Over the next few weeks, we (at Eduro Learning) are sharing tons of awesome resources, lesson plans, ideas and strategies for helping students become responsible, respectful and resilient digital citizens. I am super excited about all of the content we’ve created for you around our new three-part series course called Teaching Empathy to Unite a Divided World. (And, btw, that’s why I haven’t been blogging here very much, because I’ve been busy developing some of that great content for Eduro as we continue to build our new business).

One of the reasons we developed this series course, authored by Emily Roth, with guidance from Chrissy Hellyer and me, is because we’re passionate about teaching students how to become the awesome people in online spaces that we (as teachers) are great at helping them become in physical spaces – but we know this can be a challenging task.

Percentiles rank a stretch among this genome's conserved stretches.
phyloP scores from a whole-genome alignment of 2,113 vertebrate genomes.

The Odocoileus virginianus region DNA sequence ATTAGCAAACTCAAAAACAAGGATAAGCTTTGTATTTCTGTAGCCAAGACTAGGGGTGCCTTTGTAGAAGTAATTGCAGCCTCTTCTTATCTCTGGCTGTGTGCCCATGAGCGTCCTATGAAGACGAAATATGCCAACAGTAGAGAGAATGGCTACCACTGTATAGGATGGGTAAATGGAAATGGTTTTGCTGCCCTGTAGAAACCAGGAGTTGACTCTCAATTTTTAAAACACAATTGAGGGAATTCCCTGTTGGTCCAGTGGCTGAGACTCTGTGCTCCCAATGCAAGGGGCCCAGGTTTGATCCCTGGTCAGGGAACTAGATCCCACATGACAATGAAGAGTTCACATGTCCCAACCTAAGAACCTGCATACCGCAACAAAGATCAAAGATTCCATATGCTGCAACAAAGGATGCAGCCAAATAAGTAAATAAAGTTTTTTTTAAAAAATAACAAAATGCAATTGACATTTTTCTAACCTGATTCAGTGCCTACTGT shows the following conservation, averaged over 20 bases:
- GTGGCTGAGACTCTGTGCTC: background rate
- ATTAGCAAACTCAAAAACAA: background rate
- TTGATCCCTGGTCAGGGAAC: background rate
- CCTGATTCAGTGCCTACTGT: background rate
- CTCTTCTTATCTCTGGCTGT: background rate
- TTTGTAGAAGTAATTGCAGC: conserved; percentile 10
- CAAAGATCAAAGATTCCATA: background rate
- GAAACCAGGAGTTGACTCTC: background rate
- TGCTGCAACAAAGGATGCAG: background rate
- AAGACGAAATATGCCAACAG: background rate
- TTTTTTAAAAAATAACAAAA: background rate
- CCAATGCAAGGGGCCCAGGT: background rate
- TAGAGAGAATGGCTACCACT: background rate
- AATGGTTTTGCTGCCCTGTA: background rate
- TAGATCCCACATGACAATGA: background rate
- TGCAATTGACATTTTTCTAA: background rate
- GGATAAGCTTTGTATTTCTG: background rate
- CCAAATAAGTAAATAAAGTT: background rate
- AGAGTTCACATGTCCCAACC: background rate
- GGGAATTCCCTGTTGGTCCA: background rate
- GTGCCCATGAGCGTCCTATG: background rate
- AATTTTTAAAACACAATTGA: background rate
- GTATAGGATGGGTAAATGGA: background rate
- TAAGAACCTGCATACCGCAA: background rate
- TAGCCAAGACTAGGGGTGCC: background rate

Frankly, sometimes it can be pretty challenging to behave ideally in online spaces, even for adults (myself included). Look at the comments on any YouTube video, online forum, or controversial Facebook post (particularly if it’s anything related to politics) and you’ll see more examples of horrible behavior than you could ever want to experience, all in just one thread. It’s easy to go off the rails in online spaces, there’s no one physically there to deal with, you don’t have the visible cues from their reaction to see how hurtful you might be, and of course, you might not even realize the way others might perceive the tone of your words.

As adults, we know we have to be so much more careful in our word choice in online spaces than we do when we’re in person, but ironically, in schools, we often spend much more time teaching students how to behave appropriately in physical spaces, than we do learning about our behavior in online spaces – even though we know that students may be spending even more time socializing online than they do in person.